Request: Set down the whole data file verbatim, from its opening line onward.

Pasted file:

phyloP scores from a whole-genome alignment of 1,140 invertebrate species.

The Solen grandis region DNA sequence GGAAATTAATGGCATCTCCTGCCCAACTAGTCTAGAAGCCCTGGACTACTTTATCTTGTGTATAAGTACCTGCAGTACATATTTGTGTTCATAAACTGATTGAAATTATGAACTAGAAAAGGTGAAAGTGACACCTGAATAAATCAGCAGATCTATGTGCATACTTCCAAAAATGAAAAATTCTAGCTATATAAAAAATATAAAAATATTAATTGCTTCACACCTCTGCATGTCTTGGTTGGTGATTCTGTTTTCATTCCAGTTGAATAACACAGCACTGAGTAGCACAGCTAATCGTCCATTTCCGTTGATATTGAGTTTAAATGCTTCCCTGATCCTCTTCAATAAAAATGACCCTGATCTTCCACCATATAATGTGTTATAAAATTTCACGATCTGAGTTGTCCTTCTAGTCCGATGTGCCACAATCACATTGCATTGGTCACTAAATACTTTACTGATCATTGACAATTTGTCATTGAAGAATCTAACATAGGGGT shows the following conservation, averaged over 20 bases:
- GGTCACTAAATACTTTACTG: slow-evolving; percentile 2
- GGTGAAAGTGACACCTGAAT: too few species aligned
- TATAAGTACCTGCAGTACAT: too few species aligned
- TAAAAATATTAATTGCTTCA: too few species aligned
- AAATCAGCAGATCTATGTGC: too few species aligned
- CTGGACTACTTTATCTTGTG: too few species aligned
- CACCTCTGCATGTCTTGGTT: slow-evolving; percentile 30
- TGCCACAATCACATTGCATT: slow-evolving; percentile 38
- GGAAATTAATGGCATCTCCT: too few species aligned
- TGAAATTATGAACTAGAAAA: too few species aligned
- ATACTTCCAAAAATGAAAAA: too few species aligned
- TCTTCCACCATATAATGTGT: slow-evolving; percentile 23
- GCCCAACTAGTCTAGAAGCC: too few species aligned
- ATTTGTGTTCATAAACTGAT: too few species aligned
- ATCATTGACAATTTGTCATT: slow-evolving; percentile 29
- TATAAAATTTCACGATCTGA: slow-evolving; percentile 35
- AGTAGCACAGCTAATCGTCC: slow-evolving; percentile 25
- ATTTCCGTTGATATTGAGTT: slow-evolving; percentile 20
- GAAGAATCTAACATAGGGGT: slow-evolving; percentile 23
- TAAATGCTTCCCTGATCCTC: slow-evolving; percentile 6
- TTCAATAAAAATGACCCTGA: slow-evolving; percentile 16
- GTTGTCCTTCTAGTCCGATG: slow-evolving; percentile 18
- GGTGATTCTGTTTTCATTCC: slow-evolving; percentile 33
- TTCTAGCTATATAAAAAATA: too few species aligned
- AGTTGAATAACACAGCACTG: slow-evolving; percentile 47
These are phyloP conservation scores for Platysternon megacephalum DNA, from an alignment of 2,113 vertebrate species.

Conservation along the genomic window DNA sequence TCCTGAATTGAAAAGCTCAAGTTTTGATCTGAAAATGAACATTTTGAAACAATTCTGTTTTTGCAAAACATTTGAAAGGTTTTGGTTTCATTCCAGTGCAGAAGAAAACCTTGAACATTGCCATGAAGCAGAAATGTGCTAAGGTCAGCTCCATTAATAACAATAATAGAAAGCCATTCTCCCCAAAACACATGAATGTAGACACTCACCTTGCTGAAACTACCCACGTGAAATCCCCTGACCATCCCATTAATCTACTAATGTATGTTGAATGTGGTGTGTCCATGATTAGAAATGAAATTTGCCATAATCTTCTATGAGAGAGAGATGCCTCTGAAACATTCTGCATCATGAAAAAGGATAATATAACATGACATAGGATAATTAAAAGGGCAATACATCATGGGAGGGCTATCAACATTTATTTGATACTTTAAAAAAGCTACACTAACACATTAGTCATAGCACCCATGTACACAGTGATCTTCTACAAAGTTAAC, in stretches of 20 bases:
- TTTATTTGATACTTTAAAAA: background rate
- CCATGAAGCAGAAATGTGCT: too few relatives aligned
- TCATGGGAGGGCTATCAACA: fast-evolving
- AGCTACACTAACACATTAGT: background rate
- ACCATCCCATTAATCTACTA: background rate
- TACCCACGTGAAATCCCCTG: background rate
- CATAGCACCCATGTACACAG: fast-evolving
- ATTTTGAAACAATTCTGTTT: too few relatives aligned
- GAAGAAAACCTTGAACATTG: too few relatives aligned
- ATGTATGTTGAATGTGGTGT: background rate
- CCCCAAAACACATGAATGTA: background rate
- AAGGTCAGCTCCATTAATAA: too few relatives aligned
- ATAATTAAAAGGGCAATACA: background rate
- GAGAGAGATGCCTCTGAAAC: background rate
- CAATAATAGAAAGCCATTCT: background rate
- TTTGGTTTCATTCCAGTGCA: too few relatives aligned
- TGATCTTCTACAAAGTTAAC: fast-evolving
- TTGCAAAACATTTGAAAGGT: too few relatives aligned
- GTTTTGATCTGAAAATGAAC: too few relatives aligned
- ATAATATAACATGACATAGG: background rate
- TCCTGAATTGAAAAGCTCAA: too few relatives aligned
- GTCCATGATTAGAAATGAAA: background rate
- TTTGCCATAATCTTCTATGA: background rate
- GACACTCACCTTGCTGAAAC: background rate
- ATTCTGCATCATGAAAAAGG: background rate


phyloP scores from a whole-genome alignment of 1,140 invertebrate species.

The Solen grandis region DNA sequence GGAAATTAATGGCATCTCCTGCCCAACTAGTCTAGAAGCCCTGGACTACTTTATCTTGTGTATAAGTACCTGCAGTACATATTTGTGTTCATAAACTGATTGAAATTATGAACTAGAAAAGGTGAAAGTGACACCTGAATAAATCAGCAGATCTATGTGCATACTTCCAAAAATGAAAAATTCTAGCTATATAAAAAATATAAAAATATTAATTGCTTCACACCTCTGCATGTCTTGGTTGGTGATTCTGTTTTCATTCCAGTTGAATAACACAGCACTGAGTAGCACAGCTAATCGTCCATTTCCGTTGATATTGAGTTTAAATGCTTCCCTGATCCTCTTCAATAAAAATGACCCTGATCTTCCACCATATAATGTGTTATAAAATTTCACGATCTGAGTTGTCCTTCTAGTCCGATGTGCCACAATCACATTGCATTGGTCACTAAATACTTTACTGATCATTGACAATTTGTCATTGAAGAATCTAACATAGGGGT shows the following conservation, averaged over 20 bases:
- GGTCACTAAATACTTTACTG: slow-evolving; percentile 2
- GGTGAAAGTGACACCTGAAT: too few species aligned
- TATAAGTACCTGCAGTACAT: too few species aligned
- TAAAAATATTAATTGCTTCA: too few species aligned
- AAATCAGCAGATCTATGTGC: too few species aligned
- CTGGACTACTTTATCTTGTG: too few species aligned
- CACCTCTGCATGTCTTGGTT: slow-evolving; percentile 30
- TGCCACAATCACATTGCATT: slow-evolving; percentile 38
- GGAAATTAATGGCATCTCCT: too few species aligned
- TGAAATTATGAACTAGAAAA: too few species aligned
- ATACTTCCAAAAATGAAAAA: too few species aligned
- TCTTCCACCATATAATGTGT: slow-evolving; percentile 23
- GCCCAACTAGTCTAGAAGCC: too few species aligned
- ATTTGTGTTCATAAACTGAT: too few species aligned
- ATCATTGACAATTTGTCATT: slow-evolving; percentile 29
- TATAAAATTTCACGATCTGA: slow-evolving; percentile 35
- AGTAGCACAGCTAATCGTCC: slow-evolving; percentile 25
- ATTTCCGTTGATATTGAGTT: slow-evolving; percentile 20
- GAAGAATCTAACATAGGGGT: slow-evolving; percentile 23
- TAAATGCTTCCCTGATCCTC: slow-evolving; percentile 6
- TTCAATAAAAATGACCCTGA: slow-evolving; percentile 16
- GTTGTCCTTCTAGTCCGATG: slow-evolving; percentile 18
- GGTGATTCTGTTTTCATTCC: slow-evolving; percentile 33
- TTCTAGCTATATAAAAAATA: too few species aligned
- AGTTGAATAACACAGCACTG: slow-evolving; percentile 47
These are phyloP conservation scores for Platysternon megacephalum DNA, from an alignment of 2,113 vertebrate species.

Conservation along the genomic window DNA sequence TCCTGAATTGAAAAGCTCAAGTTTTGATCTGAAAATGAACATTTTGAAACAATTCTGTTTTTGCAAAACATTTGAAAGGTTTTGGTTTCATTCCAGTGCAGAAGAAAACCTTGAACATTGCCATGAAGCAGAAATGTGCTAAGGTCAGCTCCATTAATAACAATAATAGAAAGCCATTCTCCCCAAAACACATGAATGTAGACACTCACCTTGCTGAAACTACCCACGTGAAATCCCCTGACCATCCCATTAATCTACTAATGTATGTTGAATGTGGTGTGTCCATGATTAGAAATGAAATTTGCCATAATCTTCTATGAGAGAGAGATGCCTCTGAAACATTCTGCATCATGAAAAAGGATAATATAACATGACATAGGATAATTAAAAGGGCAATACATCATGGGAGGGCTATCAACATTTATTTGATACTTTAAAAAAGCTACACTAACACATTAGTCATAGCACCCATGTACACAGTGATCTTCTACAAAGTTAAC, in stretches of 20 bases:
- TTTATTTGATACTTTAAAAA: background rate
- CCATGAAGCAGAAATGTGCT: too few relatives aligned
- TCATGGGAGGGCTATCAACA: fast-evolving
- AGCTACACTAACACATTAGT: background rate
- ACCATCCCATTAATCTACTA: background rate
- TACCCACGTGAAATCCCCTG: background rate
- CATAGCACCCATGTACACAG: fast-evolving
- ATTTTGAAACAATTCTGTTT: too few relatives aligned
- GAAGAAAACCTTGAACATTG: too few relatives aligned
- ATGTATGTTGAATGTGGTGT: background rate
- CCCCAAAACACATGAATGTA: background rate
- AAGGTCAGCTCCATTAATAA: too few relatives aligned
- ATAATTAAAAGGGCAATACA: background rate
- GAGAGAGATGCCTCTGAAAC: background rate
- CAATAATAGAAAGCCATTCT: background rate
- TTTGGTTTCATTCCAGTGCA: too few relatives aligned
- TGATCTTCTACAAAGTTAAC: fast-evolving
- TTGCAAAACATTTGAAAGGT: too few relatives aligned
- GTTTTGATCTGAAAATGAAC: too few relatives aligned
- ATAATATAACATGACATAGG: background rate
- TCCTGAATTGAAAAGCTCAA: too few relatives aligned
- GTCCATGATTAGAAATGAAA: background rate
- TTTGCCATAATCTTCTATGA: background rate
- GACACTCACCTTGCTGAAAC: background rate
- ATTCTGCATCATGAAAAAGG: background rate